With Google placing an increasingly large premium on fresh, quality content, WordPress can be a marketer’s best friend. For many it has become an indispensable tool. Before diving in, however, there are a few things to know about how WordPress affects SEO and other aspects of digital marketing. Here are our top strategies for WordPress every marketer should know about.
Blog, blog, blog
WordPress has two basic functions: it can either be a CMS (a content management system that manages the back end of your entire site) or a blogging platform. Even if you don’t use WordPress as a CMS, it’s still a good idea to include a WordPress blog on your site.
Thanks to Google’s algorithm changes over the last couple years, the only reliable way to rank well is to push out frequent quality content. There’s no better way to do this than with a blog, and WordPress is the best blogging platform out there.
Specifically, a blog is a great place to accomplish three things:
- 1.Target long-tail keywords the rest of the site doesn’t address
- 2.Write about company news and recent developments in the industry
- 3.Write interesting lifestyle pieces that will drive social engagement
Really the sky’s the limit in terms of how creative you can get and what you can accomplish with a blog.
There are a couple SEO necessities that every page needs to take care of: title tags, meta descriptions, you know the drill. WordPress plugins make taking care of these technical points much easier. The gold standard is easily WordPress SEO by Yoast. Not only does it make the simple stuff like titles and meta descriptions really easy (and let you preview how they’ll look in the search results), it also lets you play with meta robots settings, canonicals, breadcrumbs, and other fancy stuff.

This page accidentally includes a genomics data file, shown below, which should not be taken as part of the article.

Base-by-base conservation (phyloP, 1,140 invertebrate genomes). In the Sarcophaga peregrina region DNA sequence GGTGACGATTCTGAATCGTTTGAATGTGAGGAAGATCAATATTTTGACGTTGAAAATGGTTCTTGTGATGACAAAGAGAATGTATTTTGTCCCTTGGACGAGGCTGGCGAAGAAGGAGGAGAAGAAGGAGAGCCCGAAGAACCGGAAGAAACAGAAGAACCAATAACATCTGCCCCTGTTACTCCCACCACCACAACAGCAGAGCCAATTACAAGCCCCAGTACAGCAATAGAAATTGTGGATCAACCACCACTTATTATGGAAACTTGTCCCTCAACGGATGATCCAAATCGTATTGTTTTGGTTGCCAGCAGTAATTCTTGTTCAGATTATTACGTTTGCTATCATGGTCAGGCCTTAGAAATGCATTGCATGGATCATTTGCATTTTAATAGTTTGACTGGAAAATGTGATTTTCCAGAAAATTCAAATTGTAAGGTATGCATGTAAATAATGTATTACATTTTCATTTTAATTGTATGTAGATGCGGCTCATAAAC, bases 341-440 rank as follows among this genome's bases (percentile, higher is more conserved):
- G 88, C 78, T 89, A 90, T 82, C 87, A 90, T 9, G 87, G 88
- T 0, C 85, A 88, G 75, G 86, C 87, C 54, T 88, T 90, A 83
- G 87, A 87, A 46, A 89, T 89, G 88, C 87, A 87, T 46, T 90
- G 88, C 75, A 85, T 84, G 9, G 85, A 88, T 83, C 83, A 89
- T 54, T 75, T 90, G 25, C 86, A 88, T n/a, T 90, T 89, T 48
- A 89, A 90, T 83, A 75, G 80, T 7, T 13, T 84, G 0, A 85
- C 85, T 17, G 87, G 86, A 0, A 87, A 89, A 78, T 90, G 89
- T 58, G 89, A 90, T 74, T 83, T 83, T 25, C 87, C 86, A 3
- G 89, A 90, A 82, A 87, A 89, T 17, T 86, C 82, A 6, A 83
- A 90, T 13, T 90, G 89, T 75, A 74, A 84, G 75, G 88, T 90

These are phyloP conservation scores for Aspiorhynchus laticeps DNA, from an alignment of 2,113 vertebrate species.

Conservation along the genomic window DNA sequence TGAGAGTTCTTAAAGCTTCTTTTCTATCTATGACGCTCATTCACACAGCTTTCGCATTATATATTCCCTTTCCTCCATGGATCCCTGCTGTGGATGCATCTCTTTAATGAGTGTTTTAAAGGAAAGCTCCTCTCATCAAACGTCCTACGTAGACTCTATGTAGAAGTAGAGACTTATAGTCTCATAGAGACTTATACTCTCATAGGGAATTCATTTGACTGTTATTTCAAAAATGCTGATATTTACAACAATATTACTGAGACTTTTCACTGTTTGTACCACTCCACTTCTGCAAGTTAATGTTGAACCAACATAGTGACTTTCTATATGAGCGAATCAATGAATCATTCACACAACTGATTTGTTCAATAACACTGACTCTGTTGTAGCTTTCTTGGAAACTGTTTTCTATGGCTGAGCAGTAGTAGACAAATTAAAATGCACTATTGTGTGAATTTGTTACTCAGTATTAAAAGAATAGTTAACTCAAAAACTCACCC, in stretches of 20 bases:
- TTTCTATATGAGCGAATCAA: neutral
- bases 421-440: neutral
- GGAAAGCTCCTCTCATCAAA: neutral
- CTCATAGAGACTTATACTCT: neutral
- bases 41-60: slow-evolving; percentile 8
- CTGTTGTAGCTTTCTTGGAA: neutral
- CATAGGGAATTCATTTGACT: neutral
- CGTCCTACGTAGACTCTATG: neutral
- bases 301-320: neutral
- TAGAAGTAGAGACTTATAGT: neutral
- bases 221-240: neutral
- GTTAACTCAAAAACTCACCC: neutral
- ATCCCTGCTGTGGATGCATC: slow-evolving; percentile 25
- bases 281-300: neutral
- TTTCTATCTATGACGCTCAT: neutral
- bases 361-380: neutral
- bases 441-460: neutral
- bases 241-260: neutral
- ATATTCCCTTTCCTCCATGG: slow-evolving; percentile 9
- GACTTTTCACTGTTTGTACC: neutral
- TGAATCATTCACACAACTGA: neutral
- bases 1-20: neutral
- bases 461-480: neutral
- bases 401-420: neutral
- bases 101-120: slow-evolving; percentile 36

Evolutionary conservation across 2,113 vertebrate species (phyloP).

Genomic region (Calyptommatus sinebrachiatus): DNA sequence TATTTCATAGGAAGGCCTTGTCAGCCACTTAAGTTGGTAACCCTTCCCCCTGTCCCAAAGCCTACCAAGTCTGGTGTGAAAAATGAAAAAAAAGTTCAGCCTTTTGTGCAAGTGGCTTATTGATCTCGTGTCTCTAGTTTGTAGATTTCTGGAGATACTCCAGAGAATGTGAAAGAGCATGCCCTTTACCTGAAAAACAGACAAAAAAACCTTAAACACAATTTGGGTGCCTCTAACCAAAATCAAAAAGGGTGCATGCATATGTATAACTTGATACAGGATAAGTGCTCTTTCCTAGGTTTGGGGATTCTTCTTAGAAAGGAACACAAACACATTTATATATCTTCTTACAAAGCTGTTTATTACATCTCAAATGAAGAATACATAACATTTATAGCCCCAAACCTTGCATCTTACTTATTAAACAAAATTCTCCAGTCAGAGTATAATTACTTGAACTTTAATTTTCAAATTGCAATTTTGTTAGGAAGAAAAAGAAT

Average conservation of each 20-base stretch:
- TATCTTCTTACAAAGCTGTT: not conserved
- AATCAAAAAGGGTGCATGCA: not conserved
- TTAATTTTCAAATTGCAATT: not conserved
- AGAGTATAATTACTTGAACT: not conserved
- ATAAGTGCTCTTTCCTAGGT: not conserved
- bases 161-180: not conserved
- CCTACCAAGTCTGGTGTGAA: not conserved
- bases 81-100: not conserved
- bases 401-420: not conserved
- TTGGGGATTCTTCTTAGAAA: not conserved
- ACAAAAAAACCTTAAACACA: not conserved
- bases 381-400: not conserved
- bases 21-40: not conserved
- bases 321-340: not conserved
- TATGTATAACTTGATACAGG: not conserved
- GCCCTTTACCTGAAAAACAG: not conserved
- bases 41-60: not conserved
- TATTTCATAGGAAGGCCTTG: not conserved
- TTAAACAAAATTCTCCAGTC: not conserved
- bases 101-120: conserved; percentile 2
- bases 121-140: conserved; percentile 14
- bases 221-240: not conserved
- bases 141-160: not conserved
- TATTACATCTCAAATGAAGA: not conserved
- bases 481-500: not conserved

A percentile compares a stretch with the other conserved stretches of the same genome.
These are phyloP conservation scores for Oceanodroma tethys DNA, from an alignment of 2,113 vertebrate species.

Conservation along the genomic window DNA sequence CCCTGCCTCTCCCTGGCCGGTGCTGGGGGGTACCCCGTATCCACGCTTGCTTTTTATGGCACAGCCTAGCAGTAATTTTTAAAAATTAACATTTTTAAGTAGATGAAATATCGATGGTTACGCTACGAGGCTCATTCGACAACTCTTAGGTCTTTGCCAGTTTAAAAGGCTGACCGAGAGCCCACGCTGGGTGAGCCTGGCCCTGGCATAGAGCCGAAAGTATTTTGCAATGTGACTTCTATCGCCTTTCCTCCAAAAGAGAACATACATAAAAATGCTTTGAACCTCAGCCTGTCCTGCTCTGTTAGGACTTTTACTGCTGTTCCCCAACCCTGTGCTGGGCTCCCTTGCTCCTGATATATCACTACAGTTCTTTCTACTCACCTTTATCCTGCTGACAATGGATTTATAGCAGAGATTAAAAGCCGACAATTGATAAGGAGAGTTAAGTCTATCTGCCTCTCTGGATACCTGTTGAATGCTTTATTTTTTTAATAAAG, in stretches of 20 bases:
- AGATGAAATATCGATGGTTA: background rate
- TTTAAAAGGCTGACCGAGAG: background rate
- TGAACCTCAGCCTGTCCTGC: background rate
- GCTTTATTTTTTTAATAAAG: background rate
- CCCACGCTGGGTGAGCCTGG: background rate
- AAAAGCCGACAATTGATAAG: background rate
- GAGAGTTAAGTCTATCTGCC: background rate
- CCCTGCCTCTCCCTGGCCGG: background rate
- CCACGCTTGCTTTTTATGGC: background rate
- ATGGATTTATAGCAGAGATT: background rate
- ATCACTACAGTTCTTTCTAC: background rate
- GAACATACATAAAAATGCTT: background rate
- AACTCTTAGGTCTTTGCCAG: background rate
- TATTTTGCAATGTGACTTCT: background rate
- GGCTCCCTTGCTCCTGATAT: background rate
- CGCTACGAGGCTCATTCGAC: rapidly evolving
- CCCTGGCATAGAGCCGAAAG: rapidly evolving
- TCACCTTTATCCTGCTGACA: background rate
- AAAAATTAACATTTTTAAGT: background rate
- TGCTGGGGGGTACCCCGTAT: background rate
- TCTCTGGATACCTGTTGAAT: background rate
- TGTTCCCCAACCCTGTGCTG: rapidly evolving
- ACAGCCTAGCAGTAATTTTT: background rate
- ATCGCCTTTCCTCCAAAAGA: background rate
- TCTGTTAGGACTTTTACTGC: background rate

…But don’t over-do it
Don’t over-optimise. This goes for pretty much everything, especially on-page and meta content. But with WordPress it’s also important to think about categories and tags. Some webmasters and bloggers go overboard, trying to cram dozens of over-optimised tags on to every piece of content. If it doesn’t make sense for the user, don’t do it. Stick with categories and tags that will help them navigate your content.
One of the factors Google looks at is what’s in a page’s URL. A URL that makes sense is going to perform better than a bunch of random letters and numbers. WordPress gives you several options for automatically creating permalinks, which you can see by going to Settings > Permalinks. Unfortunately WordPress’ default is pretty meaningless, so it’s best to select post name, or else define a custom permalink structure that includes important words. You can also create custom permalinks right when you create a post.
Social media is now a huge area of focus for digital marketers and there are plenty of WordPress plugins out there that can help maximise your blog’s social presence. Some add social media icons to your blog so people can easily find your various profiles, as well as share buttons that let people post your content on their own social media profiles. Play around with the different plugins and find one that you like. You want to make sharing your content as easy as possible.
If social media is a huge driver of business for you it might make sense to go beyond just enabling sharing, and integrate WordPress a little more completely with your social media accounts. There are plugins that can pull your Twitter feed and display it in the sidebar of your blog – or automatically send your posts to your Facebook page. Such a level of integration isn’t right for every site, but if you have a very social audience it could be just the ticket.
Spread the love
It’s great if someone lands on one of your posts, but once they’re there you want to keep them there. Remember, Google looks at user engagement data when considering how high to rank each site. Anything you can do to decrease the bounce rate and increase average time on site or pages per visit is a good idea. WordPress offers plugins that can promote your most popular posts as a widget in the sidebar (such as WordPress Popular Posts) or recommend related posts with thumbnails that appear at the bottom of a post (such as WordPress Related Posts). Play around with different ways to keep people engaged.
Don’t forget to sell
Don’t forget that your site is ultimately there to sell something. Don’t overwhelm people with marketing, but do what you can to funnel them toward a product or contact page. This could mean a banner ad in the sidebar or calls to action at the end of posts. Ultimately, the goal is to make your blog as engaging and shareable as possible while still promoting the business.